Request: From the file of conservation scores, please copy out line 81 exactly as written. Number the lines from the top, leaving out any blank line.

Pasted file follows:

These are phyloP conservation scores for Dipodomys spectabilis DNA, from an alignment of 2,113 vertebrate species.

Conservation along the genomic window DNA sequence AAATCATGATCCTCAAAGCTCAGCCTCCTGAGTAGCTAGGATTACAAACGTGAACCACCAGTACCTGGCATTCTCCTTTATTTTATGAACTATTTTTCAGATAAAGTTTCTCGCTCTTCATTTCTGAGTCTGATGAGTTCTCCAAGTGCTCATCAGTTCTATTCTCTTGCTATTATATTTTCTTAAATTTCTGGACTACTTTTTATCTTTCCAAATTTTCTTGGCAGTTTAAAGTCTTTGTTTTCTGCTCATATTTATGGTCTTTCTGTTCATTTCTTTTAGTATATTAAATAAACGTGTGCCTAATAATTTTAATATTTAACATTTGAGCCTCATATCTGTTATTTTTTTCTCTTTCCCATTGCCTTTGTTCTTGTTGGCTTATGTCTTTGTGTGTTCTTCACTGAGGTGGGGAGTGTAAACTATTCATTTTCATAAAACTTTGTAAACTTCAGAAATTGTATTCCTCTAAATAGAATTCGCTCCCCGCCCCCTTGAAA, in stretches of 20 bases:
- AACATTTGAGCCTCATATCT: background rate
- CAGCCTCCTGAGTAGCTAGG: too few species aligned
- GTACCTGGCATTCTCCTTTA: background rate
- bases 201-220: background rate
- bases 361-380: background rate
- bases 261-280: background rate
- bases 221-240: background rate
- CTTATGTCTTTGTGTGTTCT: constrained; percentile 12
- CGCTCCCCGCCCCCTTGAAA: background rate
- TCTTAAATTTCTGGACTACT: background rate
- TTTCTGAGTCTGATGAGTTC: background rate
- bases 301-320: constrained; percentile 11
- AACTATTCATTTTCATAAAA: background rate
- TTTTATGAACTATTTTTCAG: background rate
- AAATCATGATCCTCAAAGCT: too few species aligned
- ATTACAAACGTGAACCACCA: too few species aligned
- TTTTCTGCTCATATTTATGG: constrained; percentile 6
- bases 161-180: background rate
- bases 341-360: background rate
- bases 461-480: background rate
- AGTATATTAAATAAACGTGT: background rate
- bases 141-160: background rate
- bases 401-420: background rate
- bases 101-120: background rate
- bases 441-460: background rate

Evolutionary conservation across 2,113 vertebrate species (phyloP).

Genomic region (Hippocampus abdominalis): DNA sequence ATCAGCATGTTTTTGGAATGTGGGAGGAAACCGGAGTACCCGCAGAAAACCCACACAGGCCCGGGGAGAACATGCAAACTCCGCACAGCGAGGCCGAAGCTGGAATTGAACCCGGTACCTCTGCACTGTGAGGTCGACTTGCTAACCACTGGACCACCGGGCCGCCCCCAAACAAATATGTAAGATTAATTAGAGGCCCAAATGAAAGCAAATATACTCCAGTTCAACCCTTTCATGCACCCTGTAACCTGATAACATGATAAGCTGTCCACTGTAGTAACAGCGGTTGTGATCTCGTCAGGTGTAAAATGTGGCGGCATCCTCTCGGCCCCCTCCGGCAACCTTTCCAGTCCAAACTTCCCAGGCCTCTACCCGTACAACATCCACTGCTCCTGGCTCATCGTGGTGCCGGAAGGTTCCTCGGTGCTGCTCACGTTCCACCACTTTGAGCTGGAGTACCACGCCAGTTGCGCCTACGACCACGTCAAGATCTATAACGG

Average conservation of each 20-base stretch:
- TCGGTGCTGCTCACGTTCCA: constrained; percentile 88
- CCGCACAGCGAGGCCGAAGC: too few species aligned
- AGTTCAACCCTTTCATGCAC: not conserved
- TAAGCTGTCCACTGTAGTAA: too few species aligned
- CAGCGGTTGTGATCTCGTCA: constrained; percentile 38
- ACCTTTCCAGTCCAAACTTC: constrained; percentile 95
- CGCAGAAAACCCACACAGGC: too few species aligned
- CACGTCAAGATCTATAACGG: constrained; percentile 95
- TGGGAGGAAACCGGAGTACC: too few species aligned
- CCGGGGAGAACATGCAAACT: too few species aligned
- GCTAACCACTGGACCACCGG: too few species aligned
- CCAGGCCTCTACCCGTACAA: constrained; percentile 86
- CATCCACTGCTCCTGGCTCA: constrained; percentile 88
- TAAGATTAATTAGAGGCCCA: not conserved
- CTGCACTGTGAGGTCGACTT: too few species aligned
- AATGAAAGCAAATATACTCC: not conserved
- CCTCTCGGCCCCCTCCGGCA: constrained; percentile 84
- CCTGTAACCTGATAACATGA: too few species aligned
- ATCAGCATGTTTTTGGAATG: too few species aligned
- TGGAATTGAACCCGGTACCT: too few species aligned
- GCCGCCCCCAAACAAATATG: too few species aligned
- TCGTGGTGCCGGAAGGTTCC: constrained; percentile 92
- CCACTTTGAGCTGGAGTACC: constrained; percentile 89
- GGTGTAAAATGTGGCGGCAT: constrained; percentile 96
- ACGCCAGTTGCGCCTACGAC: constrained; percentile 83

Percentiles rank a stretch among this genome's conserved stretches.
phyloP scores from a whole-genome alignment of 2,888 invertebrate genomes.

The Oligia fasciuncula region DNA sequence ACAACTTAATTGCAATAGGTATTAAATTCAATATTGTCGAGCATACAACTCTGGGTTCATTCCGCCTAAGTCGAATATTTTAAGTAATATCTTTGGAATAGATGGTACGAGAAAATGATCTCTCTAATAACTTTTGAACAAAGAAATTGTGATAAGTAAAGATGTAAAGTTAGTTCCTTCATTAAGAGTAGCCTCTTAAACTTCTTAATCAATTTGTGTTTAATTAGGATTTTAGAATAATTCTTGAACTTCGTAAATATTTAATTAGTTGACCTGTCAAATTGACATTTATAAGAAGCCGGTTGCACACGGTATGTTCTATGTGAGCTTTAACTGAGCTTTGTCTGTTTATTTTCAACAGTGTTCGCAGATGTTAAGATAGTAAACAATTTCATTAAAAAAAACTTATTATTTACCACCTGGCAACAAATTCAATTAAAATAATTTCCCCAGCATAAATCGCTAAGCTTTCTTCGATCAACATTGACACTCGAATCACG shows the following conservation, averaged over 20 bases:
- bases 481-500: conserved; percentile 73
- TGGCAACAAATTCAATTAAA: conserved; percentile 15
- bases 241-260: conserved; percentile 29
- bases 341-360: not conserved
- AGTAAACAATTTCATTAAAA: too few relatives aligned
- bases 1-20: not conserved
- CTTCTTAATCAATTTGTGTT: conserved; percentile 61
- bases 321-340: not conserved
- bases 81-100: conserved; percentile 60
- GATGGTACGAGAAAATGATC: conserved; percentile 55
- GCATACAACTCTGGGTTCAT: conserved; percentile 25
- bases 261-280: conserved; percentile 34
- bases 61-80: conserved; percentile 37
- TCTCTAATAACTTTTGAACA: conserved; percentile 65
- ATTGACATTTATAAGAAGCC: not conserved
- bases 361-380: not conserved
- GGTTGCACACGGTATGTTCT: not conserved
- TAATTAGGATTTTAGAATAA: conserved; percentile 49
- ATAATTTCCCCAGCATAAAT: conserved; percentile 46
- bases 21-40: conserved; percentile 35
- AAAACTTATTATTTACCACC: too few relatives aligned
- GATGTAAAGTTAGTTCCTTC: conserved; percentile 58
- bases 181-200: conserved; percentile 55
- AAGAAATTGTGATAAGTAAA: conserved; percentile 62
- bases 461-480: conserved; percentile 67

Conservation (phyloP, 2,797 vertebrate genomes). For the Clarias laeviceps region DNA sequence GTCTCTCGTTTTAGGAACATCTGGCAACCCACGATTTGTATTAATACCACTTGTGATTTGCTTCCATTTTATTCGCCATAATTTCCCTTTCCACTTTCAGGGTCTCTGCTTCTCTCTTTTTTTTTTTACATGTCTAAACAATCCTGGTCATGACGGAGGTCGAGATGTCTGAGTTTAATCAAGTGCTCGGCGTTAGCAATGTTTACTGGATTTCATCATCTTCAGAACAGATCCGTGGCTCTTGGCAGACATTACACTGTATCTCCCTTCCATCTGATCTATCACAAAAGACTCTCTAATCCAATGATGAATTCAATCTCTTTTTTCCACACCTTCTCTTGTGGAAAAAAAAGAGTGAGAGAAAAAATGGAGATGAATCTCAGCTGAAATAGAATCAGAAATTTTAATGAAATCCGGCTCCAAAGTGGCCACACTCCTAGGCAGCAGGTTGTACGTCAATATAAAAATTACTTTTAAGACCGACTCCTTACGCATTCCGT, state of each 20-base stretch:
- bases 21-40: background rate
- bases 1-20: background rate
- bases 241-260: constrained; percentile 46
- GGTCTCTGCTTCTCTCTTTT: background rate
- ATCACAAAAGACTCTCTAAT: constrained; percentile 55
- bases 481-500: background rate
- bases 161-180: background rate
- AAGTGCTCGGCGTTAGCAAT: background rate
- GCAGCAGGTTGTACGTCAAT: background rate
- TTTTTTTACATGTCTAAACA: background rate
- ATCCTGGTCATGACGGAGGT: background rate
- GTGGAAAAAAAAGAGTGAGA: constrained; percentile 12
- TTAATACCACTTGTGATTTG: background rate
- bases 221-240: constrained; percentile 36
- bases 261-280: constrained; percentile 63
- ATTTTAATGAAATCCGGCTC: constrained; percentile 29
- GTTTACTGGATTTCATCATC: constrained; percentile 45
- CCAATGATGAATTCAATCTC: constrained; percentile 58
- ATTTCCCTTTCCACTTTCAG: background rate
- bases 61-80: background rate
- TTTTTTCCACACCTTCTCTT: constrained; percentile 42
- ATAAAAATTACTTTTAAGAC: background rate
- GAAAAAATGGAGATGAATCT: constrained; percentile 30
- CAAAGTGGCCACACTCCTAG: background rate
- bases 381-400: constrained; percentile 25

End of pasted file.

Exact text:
- bases 181-200: conserved; percentile 55